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Indonesia bans sex outside marriage; corporations scratch Jakarta as convention site

Indonesia last rewrote its legal code when it was a Dutch colony, so it was due for an update. But maybe due to a lack of practice, its new code is making news for all the wrong reasons.

According to The New York Times, “Indonesia, the world’s third-largest democracy, cleared a sweeping overhaul of its criminal code on Tuesday, outlawing sex outside of marriage, defamation of the president and sharply expanding its laws against blasphemy.”

That giant scratching sound you just heard is hundreds of global marketing firms writing off Indonesia as a potential site for their annual conventions. What happens in Jakarta stays in Jakarta — and your middle managers might stay there too if they get caught.

Tim Rowland
Tim Rowland

“Oh hi, hon. Yeah, sorry, nothing wrong, it’s just that our flight home got delayed so I'll be a little late. How long? Well, they’re saying we should be good to go in three to five years.”

I can’t think Indonesians themselves will be too happy about this lurch back to the times when shrouded members of the church sent infidels into pits filled with poisonous vipers. I mean, we expect this sort of behavior out of the U.S. Supreme Court, but not in an emerging nation like Indonesia.

And it’s not just the criminalization of casual sex. One section of the code makes it a criminal offense to “persuade someone to be a nonbeliever.” If that’s the case, you could arrest the Buffalo Bills.

Funny, Indonesia has been getting a lot of glowing press of late, with this “third-largest democracy” stuff, and how it is considered to be an up and coming political and industrial player on the world stage.

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Indeed, the Times writes, “Opponents also said that the rules threatened the global reputation that Indonesia, which has the world’s largest Muslim population, has built as a tolerant, widely secular nation.”

The cleric-approved law applies to any consensual sex outside of marriage, and — key part  — applies to foreigners as well. The Times reported that in a speech to the American Chamber of Commerce in Jakarta, Sung Kim, the U.S. ambassador to Indonesia, warned that “morality clauses attempting to regulate what occurs in a household between consenting adults can have a negative impact on Indonesia’s investment climate.”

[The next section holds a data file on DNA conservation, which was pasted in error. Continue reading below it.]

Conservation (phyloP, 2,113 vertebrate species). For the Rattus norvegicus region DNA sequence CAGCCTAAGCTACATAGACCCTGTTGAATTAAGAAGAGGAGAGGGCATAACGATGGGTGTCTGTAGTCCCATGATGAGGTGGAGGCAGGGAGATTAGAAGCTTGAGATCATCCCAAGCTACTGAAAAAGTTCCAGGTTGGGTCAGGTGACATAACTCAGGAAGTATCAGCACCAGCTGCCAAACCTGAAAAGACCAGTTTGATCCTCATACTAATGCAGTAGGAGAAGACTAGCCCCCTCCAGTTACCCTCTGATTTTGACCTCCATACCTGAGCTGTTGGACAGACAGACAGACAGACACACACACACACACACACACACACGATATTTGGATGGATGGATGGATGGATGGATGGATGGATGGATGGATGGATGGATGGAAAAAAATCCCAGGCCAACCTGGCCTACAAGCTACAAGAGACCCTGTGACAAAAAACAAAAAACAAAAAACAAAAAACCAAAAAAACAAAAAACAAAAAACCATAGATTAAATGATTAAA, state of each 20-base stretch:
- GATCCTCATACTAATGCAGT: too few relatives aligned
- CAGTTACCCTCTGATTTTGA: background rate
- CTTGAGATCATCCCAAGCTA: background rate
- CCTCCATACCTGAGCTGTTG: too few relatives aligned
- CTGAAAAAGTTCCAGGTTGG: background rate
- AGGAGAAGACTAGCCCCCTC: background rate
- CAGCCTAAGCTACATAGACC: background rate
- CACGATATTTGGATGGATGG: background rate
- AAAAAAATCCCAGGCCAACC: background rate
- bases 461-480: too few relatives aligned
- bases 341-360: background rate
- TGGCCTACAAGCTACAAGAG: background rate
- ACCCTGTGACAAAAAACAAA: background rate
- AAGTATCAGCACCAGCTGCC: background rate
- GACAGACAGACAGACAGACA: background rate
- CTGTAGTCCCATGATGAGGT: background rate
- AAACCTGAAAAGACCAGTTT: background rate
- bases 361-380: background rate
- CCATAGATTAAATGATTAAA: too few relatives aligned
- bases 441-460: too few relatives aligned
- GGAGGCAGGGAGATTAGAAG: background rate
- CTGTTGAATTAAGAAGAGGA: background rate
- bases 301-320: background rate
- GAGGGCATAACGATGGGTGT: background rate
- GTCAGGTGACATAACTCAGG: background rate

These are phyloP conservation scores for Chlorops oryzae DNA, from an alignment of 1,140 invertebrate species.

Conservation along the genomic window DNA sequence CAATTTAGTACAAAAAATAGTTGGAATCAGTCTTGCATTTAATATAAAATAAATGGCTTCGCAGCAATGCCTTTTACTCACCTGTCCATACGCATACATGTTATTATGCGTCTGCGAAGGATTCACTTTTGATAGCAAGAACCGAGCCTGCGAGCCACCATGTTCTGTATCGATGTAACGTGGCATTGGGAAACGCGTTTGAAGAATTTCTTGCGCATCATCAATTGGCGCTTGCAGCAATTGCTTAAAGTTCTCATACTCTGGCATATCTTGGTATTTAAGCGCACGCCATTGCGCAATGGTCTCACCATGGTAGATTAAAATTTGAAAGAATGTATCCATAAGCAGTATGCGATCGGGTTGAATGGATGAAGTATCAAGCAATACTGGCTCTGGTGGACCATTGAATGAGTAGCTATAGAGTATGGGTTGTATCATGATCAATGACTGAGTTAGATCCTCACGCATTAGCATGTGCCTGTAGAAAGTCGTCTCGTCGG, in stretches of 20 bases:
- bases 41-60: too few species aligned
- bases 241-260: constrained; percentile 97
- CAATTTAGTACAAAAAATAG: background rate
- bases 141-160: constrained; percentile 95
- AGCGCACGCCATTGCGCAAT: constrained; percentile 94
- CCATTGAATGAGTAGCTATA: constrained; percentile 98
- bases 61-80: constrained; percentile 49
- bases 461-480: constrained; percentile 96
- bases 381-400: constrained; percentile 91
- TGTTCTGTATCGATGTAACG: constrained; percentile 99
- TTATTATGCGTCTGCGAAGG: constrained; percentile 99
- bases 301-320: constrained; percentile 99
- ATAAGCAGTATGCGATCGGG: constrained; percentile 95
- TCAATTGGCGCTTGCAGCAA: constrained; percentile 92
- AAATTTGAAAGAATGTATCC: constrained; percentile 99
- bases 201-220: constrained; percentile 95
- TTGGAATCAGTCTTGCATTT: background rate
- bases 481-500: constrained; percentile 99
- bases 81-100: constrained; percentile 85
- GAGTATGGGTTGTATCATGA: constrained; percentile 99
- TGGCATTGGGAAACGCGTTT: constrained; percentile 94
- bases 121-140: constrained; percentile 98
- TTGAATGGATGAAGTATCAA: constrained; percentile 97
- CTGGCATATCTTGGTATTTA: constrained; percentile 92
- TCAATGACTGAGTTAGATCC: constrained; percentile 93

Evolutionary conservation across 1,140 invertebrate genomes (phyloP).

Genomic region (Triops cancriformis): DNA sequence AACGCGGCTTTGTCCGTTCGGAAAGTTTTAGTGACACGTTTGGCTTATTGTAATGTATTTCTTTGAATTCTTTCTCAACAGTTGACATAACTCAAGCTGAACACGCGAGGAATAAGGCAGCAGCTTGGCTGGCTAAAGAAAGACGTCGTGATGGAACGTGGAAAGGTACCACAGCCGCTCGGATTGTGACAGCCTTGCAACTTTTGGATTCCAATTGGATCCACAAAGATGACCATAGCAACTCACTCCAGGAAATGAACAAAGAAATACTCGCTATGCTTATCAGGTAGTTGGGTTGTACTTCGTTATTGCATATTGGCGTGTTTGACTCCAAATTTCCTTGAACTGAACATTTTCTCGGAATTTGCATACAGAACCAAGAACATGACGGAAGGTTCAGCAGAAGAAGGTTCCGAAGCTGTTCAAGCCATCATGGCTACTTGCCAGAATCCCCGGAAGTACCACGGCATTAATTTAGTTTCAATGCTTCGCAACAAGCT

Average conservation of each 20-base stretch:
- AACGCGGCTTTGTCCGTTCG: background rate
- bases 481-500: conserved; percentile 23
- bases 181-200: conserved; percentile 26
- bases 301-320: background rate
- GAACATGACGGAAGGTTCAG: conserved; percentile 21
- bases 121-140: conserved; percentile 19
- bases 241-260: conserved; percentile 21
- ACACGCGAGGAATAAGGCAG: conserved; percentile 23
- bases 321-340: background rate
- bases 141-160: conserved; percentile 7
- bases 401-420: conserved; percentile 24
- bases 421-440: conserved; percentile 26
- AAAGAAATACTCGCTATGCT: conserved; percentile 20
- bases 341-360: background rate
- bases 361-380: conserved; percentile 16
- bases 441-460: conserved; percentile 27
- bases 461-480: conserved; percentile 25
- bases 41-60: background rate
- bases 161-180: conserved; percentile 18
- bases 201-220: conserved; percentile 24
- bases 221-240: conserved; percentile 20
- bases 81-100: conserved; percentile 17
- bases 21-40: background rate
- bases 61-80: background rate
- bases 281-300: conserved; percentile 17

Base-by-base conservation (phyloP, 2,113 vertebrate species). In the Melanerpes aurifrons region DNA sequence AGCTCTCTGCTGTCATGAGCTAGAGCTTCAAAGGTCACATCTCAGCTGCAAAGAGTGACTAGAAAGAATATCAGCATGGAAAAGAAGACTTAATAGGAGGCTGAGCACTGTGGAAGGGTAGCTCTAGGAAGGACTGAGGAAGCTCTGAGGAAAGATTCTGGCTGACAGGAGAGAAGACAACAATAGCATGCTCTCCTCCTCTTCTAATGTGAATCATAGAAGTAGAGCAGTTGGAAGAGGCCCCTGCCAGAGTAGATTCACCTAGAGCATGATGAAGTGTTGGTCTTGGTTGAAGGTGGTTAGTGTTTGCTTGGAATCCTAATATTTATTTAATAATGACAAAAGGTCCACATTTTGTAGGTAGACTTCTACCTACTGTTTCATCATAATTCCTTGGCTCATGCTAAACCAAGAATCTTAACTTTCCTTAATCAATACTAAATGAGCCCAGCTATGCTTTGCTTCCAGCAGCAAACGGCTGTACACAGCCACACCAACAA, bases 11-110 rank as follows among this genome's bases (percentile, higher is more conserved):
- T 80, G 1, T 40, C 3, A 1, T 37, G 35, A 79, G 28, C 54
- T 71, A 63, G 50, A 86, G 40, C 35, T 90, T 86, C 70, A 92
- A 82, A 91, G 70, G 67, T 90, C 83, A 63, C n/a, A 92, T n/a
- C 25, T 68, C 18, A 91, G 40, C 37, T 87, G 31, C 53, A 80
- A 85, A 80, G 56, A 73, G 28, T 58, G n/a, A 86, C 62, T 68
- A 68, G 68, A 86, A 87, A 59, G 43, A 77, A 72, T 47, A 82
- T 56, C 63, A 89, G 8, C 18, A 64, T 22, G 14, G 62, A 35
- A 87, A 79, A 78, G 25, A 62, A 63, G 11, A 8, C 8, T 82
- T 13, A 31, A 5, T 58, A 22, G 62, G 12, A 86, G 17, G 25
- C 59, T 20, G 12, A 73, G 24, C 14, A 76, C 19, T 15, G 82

I don’t know whether this says more about Indonesia or U.S. business. CEOs know they can get away with low pay, poor benefits and long hours. Just don’t interfere with their right to take a girl home at closing time to show her your investment climate.

The other great risk of this law is that it will give a certain American political party some bright ideas. They’re already only one step away from chopping off your hand as punishment for theft, so any Dark Ages jurisprudence is likely to find a sympathetic ear.

You laugh, but mark my words, before the next year is out, some lawmaker from Oklahoma will introduce an Anti-Whoopie Act that will severely punish anyone who is, you know, normal. And because James Madison didn’t expressly enumerate a right to shack up in the Constitution, you know Justice Alito would sign off.

But I don’t fear for Indonesia. You know how these things work; the preachers and politicians who don’t want others to have illicit sex are the ones who get caught in a fedora and a fake nose walking into a hotel room with a girl named Peaches.

So it seems very likely that the first person caught up in this new law is the person who wrote it himself. After that, you can expect a quick repeal of the statute — at least once he wakes up from the conk on the melon meted out by that true arbiter of justice in such matters, a wife with a frying pan.

Tim Rowland is a Herald-Mail columnist.

This article originally appeared on The Herald-Mail: World's third-largest democracy outlaws sex before marriage. OK …